Offenders recalled during this type of extended sentence may be detained until the end of the extended licence period, unless re-released earlier by the Parole Board. The victim is statutorily entitled to make representations about licence conditions for inclusion on the offender’s release licence. The victim must be advised that any licence conditions must be proportionate and necessary to manage the risks presented by the offender. The aims of the licence period are to protect the public, prevent re-offending and re-integrate the offender into the community. Each licence contains six standard conditions, plus additional conditions which can be tailored to managing the risk of serious harm and reoffending posed by the offender. This can include victim related conditions.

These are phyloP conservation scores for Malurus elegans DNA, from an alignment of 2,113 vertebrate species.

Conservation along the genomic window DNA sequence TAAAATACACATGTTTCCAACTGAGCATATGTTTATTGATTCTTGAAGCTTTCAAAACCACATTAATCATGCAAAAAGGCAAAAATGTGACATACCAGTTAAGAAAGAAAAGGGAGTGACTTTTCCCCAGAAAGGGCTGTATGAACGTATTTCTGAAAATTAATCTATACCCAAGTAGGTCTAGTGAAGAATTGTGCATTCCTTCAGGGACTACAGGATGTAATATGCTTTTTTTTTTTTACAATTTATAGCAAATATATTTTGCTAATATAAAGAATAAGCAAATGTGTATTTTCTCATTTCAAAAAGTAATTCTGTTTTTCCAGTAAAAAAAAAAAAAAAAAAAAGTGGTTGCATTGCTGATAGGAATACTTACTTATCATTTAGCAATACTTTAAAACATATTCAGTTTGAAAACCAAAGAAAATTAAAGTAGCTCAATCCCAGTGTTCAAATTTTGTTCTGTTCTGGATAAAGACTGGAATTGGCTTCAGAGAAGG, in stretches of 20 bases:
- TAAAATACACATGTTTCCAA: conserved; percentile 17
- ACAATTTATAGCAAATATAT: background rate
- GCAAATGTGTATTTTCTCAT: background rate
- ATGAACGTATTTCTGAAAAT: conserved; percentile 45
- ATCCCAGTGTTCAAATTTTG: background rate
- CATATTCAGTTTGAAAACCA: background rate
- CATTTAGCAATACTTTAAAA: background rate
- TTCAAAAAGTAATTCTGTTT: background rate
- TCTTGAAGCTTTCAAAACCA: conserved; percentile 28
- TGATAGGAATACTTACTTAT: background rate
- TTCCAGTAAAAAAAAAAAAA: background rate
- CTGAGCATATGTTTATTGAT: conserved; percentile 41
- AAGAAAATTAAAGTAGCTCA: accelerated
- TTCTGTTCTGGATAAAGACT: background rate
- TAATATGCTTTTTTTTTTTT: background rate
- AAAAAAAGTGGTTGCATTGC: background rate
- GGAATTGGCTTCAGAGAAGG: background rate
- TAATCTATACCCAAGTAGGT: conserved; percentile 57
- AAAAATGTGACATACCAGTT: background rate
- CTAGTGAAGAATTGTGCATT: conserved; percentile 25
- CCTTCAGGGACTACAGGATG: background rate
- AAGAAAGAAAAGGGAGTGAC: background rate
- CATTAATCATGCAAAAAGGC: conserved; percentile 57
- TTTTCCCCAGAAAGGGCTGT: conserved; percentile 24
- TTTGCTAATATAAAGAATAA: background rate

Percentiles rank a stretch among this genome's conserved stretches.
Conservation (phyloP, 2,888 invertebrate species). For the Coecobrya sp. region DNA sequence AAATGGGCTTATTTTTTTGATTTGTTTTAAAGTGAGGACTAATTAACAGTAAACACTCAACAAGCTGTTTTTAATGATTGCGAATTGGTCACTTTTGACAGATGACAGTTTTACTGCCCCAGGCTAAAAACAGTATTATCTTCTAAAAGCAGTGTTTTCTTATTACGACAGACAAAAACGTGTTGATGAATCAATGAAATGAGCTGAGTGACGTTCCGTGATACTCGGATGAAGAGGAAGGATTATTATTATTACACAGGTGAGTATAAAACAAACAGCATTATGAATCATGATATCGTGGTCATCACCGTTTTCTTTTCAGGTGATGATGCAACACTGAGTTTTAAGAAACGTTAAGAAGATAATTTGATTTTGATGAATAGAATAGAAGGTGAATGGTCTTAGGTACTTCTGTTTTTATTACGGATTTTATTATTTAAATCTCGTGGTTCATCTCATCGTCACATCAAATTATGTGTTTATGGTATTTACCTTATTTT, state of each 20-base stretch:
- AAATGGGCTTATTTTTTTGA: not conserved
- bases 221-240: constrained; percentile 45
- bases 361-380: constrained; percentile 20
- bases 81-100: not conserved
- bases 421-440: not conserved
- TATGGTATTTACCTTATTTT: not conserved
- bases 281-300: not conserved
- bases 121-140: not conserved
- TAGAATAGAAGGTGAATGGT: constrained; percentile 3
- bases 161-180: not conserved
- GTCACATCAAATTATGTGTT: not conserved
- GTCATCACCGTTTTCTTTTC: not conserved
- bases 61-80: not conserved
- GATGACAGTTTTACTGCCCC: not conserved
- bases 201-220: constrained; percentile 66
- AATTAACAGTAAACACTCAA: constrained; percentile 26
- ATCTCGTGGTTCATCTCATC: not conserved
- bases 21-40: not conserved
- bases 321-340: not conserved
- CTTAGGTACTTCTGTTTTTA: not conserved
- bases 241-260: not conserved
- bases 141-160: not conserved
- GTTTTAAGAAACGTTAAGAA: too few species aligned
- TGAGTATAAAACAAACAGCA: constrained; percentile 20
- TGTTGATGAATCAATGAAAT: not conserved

Licences may also include additional conditions, for example, exclusion zones or non-contact requirements, including victim-focused conditions. Exclusion zones can be applied to spare the victim and their family the emotional harm arising from a chance meeting with the offender and to safeguard their peace of mind. This is because in the case of R (Craven) v Home Secretary (2001), the High Court ruled that respect for private and family life under Article 8 ECHR includes a victim’s family’s rights to go about their business with a minimum of anxiety and without undue restriction of their own movement. When drawing up exclusion zones, the Victim Liaison Officer must be careful to manage victim expectations, and be aware that without sufficient evidence, zones that include an entire large town such as Telford or larger area are likely to be challenged and the defendant is likely to be successful if such a challenge was made to the High Court.